Vitamine

Against decline: a long-term study provides evidence that vitamins and trace elements can at least delay mental decline in old age. Taking a vitamin cocktail daily for three years significantly improved memory and mental performance in the elderly subjects tested compared to the placebo group. On average, mental decline was delayed by 1.8 years during this period. However, more studies are still needed before a general vitamin intake is recommended, the team stresses.

So now you can Alzheimer And other types of dementia that affect old age does not cure or stop. So far, research on active ingredients against brain-damaging amyloid plaques has been disappointing. Previous treatments can at best slow mental decline. A targeted supply of certain vitamins and trace elements to the elderly is also beneficial: studies have shown that individual vitamins such as Vitamin DOr B vitamins, too nutritious cocktails She found positive effects, but the results remained contradictory.

A cocktail of vitamins and minerals

Results of a larger, placebo-controlled, long-term study are now available for the first time: A team led by Laura Becker of Wake Forest University in North Carolina examined whether taking a daily vitamin-mineral cocktail reduces mental status. The decline in the elderly can stop or delay people. First of all, about 2,000 men and women over the age of 65 completed a series of cognitive tests in which their memory and other mental abilities were questioned.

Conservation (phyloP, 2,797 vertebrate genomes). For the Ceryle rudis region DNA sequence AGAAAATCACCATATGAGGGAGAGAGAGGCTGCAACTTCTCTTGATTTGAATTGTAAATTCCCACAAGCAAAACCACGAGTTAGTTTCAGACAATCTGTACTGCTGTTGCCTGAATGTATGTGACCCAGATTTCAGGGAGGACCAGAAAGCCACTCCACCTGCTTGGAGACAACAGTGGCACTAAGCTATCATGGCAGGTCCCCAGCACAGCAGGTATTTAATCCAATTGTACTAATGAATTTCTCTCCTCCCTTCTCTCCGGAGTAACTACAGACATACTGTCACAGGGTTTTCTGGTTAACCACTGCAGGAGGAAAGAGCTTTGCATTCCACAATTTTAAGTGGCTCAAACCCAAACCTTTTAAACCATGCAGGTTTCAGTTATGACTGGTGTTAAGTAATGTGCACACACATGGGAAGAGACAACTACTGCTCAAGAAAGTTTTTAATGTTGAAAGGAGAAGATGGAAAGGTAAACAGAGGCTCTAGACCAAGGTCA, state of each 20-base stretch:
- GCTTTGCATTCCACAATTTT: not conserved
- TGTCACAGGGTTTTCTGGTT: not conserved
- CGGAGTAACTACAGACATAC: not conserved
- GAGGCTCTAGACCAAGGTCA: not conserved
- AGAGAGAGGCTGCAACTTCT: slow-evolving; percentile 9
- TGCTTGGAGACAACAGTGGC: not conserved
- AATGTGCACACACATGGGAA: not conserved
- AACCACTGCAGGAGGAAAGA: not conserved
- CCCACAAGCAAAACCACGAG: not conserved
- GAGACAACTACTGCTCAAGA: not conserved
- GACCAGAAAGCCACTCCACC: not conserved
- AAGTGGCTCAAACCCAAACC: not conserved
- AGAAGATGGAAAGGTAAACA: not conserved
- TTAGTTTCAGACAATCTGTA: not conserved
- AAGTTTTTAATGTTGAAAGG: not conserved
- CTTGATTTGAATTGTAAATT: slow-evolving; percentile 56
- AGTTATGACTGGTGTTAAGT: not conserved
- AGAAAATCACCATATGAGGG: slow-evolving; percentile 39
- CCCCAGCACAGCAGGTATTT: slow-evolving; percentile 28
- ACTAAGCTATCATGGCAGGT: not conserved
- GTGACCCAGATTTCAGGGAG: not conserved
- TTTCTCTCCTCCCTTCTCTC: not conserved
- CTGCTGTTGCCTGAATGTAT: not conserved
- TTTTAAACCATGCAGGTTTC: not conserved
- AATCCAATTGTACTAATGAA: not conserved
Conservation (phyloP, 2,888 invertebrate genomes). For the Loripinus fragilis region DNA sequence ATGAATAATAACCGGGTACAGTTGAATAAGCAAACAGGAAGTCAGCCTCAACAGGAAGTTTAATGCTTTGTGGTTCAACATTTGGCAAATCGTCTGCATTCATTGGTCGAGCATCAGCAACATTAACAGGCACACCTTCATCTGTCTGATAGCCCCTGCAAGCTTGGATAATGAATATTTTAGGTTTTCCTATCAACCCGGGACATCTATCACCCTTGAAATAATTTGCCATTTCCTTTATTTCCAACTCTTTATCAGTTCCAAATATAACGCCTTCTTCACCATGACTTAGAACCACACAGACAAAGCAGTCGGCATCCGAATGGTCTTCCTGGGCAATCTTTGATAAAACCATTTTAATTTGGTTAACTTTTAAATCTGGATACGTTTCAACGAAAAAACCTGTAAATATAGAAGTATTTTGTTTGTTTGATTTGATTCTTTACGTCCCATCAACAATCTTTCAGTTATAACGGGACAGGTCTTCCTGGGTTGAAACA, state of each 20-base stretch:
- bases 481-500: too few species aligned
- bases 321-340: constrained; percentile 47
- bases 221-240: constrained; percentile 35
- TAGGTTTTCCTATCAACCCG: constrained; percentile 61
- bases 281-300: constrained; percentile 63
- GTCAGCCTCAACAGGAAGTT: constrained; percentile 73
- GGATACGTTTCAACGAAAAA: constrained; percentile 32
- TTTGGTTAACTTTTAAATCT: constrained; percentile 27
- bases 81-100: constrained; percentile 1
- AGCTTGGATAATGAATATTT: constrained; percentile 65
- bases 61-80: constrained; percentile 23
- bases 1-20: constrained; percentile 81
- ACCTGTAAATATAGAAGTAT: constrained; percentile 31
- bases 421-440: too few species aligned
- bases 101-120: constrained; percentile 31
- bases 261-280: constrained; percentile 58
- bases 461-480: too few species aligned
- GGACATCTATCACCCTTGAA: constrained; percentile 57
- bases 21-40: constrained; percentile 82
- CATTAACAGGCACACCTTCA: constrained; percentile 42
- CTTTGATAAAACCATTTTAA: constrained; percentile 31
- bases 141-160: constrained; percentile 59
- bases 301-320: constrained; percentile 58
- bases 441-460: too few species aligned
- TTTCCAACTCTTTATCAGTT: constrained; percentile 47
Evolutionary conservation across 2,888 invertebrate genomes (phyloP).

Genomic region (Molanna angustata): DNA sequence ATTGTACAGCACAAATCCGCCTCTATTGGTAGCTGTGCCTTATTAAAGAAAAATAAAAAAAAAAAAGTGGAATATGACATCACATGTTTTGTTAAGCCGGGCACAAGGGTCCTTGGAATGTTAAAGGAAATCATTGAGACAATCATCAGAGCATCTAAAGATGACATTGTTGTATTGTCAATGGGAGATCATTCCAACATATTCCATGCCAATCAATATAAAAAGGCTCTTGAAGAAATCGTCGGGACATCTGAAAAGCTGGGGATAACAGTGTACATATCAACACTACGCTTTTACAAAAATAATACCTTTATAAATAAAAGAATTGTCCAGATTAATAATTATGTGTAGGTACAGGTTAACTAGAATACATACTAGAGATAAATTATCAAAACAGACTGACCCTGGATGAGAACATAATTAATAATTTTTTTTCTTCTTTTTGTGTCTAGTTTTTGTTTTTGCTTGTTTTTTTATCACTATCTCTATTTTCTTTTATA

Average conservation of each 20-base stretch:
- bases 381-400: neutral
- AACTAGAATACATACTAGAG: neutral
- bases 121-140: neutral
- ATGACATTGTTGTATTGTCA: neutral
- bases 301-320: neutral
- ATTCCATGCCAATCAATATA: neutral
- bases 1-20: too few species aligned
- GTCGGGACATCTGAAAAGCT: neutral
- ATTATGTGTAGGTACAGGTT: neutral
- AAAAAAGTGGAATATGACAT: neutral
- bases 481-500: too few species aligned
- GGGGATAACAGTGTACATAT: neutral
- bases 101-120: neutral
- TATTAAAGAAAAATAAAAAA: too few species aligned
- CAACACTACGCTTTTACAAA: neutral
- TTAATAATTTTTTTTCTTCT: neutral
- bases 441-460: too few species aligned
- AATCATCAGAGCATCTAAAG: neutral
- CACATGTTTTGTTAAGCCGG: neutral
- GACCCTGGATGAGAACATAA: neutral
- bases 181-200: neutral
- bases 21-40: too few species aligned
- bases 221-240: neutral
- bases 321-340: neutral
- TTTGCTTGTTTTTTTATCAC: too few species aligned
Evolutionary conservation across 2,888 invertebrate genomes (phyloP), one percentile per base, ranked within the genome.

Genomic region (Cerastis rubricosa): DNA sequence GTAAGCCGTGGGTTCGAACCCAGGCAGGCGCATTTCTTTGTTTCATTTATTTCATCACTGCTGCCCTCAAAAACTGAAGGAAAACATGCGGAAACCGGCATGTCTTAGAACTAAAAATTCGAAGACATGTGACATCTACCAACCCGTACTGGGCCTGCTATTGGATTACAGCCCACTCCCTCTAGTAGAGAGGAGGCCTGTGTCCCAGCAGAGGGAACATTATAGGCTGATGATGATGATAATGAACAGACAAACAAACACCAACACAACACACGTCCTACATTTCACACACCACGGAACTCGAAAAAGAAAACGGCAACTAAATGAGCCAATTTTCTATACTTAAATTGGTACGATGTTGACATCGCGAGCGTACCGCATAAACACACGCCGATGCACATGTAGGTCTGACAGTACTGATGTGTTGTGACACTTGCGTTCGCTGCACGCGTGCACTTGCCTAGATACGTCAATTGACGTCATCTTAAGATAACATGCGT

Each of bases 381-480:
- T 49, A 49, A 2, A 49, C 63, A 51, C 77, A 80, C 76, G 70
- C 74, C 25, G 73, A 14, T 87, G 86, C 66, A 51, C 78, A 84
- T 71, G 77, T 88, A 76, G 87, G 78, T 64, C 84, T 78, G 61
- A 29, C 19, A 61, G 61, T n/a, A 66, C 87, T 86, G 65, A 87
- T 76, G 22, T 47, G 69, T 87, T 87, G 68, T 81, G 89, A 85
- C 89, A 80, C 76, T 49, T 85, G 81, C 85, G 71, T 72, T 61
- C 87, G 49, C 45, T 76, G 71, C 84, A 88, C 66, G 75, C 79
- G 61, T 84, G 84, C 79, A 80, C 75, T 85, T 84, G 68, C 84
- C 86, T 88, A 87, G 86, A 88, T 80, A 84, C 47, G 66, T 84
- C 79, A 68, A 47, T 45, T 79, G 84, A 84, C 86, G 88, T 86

For three years, some test subjects took a specially formulated multivitamin preparation every day. This contains, among other things, vitamins A, D, E, K, various B vitamins, trace mineral elements as well as lutein and lycopene. Instead, the comparison group received a placebo without the active ingredients. All tested subjects completed the cognitive tests again at 1-year intervals.

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Mining slowed by 60 percent

Evaluations showed that the mental performance of older adults who took a multivitamin cocktail every day decreased less than the placebo group. “On average, three years of taking a multivitamin slowed the mental aging process by 60 percent—corresponding to a delay of about 1.8 years,” Baker and colleagues report. “This is the first evidence of such cognitive effects of vitamin administration in a long-term, placebo-controlled study in the elderly.”

The effect of the vitamin cocktail was particularly evident in the elderly who already had cardiovascular disease at the start of the long-term study. The researchers reported that “the cocktail-treated individuals in this subgroup showed persistent increases in their cognitive function, while the placebo portion of this subgroup showed mental decline from the first year.” In addition, cardiovascular patients have an increased risk of developing dementia and usually also have lower micronutrient values.

Warning against uncontrolled self-medication

But the research team warns the elderly against taking larger amounts of vitamin preparations alone. “It’s too early to recommend a daily multivitamin cocktail on that basis,” Becker said. “While our initial results are promising, we need further investigations in larger and more diverse populations. Also, we do not yet understand why this multivitamin combination enhances mental performance in older adults.”

The study also indicated that the positive effect of the multivitamin cocktail drink lost momentum after two years: in the third year, the multivitamin group performed better than the placebo group, but cognitive performance also declined slightly. “Until more data is available, people should talk to their treating physicians about the benefits and risks of taking a multivitamin,” said Maria Carrillo of the Alzheimer’s Association. (Alzheimers and Dementia, 2022; doi: 10.1002/alz.12767)

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Quelle: Alzheimer’s and Dementia, Alzheimer’s Association

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